In a typical Mono Wind event, winds reach speeds of at least 50 mph while stronger events can see winds exceed 100 mph! A common set-up in the atmosphere for a Mono Wind event shows a high pressure system over the Great Basin and the direction in which air flows around it. The strength of Mono Winds is also determined by the jetstream, which is the band of winds several thousand feet above the surface of the earth. When the winds in the jetstream are in the same direction as the winds closer to the surface of the earth they can “mix down” or more easily and be transported towards the ground. This enables the very strong and powerful winds that typically blow well above the surface of the earth towards the ground. Jetstream winds are often in excess of 80 to 100 mph at over 20,000 feet in the atmosphere. In ideal situations, these winds speeds will be felt by you (or anything else) on the ground.

Mono Winds are part of a family of winds that known in technical meteorological terms as katabatic winds. The term katabatic winds originates from the Greek Word katabatikos which means “going downhill”. In the case of Mono Winds, air is blowing down the mountains of the Sierra Nevada. Many people who have heard of Santa Ana winds are familiar with how these winds also blow downhill. However, while Santa Ana winds can reach speeds of 50 mph or greater easily, they differ from Mono Winds in that they are winds that rapidly heat up as air descends downhill. Mono Winds conversely are cold wind. They typically form just after a cold front has passed through the region and temperatures have dropped off significantly. Santa Ana winds, owing to their warm, dry state are part of a family of winds known as foehn winds. Foehn winds are winds that are forced down a hill and warm as they do so.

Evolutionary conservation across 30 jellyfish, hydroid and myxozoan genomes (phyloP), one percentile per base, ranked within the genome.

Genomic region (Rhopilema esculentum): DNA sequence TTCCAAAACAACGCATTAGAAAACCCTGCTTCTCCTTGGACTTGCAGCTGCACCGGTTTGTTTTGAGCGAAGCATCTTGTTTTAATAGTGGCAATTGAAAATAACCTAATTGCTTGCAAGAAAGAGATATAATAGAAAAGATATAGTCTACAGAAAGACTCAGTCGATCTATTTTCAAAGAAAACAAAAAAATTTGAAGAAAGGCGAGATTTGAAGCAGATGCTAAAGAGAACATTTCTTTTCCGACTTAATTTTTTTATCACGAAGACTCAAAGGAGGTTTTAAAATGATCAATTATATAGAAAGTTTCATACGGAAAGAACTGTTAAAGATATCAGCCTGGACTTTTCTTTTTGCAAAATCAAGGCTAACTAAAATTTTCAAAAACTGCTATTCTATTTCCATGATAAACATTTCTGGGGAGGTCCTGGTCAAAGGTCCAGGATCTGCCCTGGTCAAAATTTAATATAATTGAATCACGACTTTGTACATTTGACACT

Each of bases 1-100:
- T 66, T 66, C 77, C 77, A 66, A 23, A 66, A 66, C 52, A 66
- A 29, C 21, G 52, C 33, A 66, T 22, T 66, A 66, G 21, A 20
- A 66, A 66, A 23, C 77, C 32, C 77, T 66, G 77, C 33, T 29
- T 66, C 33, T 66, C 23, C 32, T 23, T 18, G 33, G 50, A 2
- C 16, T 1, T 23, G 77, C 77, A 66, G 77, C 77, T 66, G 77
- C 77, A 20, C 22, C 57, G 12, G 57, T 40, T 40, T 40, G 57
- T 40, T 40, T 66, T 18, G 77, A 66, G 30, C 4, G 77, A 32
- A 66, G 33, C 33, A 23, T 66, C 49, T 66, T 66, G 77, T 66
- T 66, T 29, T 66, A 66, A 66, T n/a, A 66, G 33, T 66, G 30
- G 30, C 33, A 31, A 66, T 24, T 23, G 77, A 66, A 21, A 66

In California, the Santa Ana is the most well-known type, and is the name given to a foehn wind in Southern California. However, other parts of California can experience foehn winds. In the Santa Barbara area, foehn winds are known as sundowner while in the Bay Area, they are known as Diablo winds. Foehn winds are known for bringing a high fire danger with them because of their hot, dry nature. In the case of Mono Winds, the cooler state of the air mass helps to allow for “higher” humidity values. However, because of the speed of the winds, they can still help to spread fires. With the exception of a sundowner, Mono Winds as well as Santa Ana winds and Diablo winds typically occur in the cool season months from October through April due to the seasonal variations in weather patterns.